I didn't mean to come across as to (be) offend(ed). I simply disagree that headphones is a bad thing, when stuff is panned to one side. I don't need to put the volume that hard to hear it well (not that hard that the sax hurt my ears). ;)

Anyway, I like how this thread is revived!

May I ask how you browse/discover through jazz? I started by searching for albums on which Elvin Jones played. And other drummers, like Art Blakey and Max Roach. Tony Williams and several others. Also, many McTyner albums are really nice.
Get the Max Roach Mosiac boxed set if you havent already. Essential.
 

Mosh

The years just pass like trains
Staff member
@Mosh, I think the 60s records came out in stereo originally, sometimes mono versions and different version anyway. Which ones were remixed?
OK didn't realize you were talking about the 60s albums specifically. I was just thinking about what he recorded before the technology came about.

That aside, I like to go for speakers when listening to Jazz. I guess it really comes down to the equipment you have and the quality of stereo mixing.
 

Forostar

Ancient Mariner
Get the Max Roach Mosiac boxed set if you havent already. Essential.
Thanks for the tip @Deus! I love such boxes not only for the music but also for the liner notes. I still hope to find the Elvin Jones mosaic box as well. I do own the McCoy Tyner one.

I have a couple of other (more simple) Max Roach boxes and some separate albums.

Am I right in saying that these albums are covered by the box you are talking about? Please add or remove so that I can see which albums I miss at the moment.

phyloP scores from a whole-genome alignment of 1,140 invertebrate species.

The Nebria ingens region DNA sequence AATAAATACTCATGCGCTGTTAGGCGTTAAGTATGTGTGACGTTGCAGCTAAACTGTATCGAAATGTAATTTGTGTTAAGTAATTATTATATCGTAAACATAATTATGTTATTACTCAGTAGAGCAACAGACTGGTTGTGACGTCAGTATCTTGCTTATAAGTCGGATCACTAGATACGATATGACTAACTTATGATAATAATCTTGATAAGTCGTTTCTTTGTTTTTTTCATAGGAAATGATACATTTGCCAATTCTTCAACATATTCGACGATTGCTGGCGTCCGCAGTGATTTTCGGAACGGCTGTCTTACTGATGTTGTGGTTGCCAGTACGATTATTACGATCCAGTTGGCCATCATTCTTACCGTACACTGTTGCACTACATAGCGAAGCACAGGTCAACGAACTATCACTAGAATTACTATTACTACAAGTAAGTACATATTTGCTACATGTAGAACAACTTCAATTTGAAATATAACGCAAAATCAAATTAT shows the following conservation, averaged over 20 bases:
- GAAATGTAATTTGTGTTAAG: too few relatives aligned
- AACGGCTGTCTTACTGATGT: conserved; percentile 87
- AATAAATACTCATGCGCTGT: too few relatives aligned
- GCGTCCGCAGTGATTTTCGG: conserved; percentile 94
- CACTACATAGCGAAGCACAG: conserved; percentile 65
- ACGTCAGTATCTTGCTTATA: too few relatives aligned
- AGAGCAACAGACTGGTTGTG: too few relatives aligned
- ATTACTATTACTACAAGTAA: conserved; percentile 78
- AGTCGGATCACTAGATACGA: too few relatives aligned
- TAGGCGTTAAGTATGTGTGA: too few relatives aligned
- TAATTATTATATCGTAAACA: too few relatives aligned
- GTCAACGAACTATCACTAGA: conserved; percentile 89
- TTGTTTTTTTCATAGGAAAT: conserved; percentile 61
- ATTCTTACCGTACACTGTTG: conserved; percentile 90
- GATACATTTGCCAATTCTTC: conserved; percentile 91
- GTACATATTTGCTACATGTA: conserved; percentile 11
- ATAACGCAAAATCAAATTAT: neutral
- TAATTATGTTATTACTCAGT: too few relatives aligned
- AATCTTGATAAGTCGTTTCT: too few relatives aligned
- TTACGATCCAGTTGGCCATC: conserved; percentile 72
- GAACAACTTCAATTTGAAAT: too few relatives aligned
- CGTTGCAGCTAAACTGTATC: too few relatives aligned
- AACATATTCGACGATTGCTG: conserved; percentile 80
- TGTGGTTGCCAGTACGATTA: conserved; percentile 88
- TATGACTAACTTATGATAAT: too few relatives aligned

His work with Cllifford Brown and/or Sonny Rollins is at least as (or even more imo) essential:

Brown:
Rollins:
 

Deus_Adrian

Prince of the Final Frontier
Yeah, but what about Cubano Chant? Too much Latin? Not serious enough?
I think the intro in the first version is very clever rhythmically.

Anyways, that's some more avantgarde stuff I like, Tim Berne, New York school around John Zorn. I like this album:

And, of course, Steve Coleman. I enjoy this album:

If you're looking for more 'kind-of-coming-from-the-old-school', one of the most important drummers is missing in your drummers list: Jack DeJohnette. He's one of the greats, up there with Tony and Elvin.
Ive see Jack up pretty close.

The best. Bar none.
 

Forostar

Ancient Mariner
If all goes well I'll go to a Jazz festival in July with McCoy Tyner, Wayne Shorter, Tomasz Stańko and Enrico Rava (on the same day)!
:dancinggeek:
 

JudasMyGuide

...quite like the Jack of Hearts...
Indeed. In fact, with SD it's absolutely essential to get some background info for pretty much everything. "When you put me on the Wolverine up to Annandale" - especially nowadays when the train Wolverine does not go to neither New York or Annandale, the song only gets more and more esoteric. :D
 

Mosh

The years just pass like trains
Staff member
Best addition for me is Chris Potter, I’ve been waiting a long time for him to get in Spotify.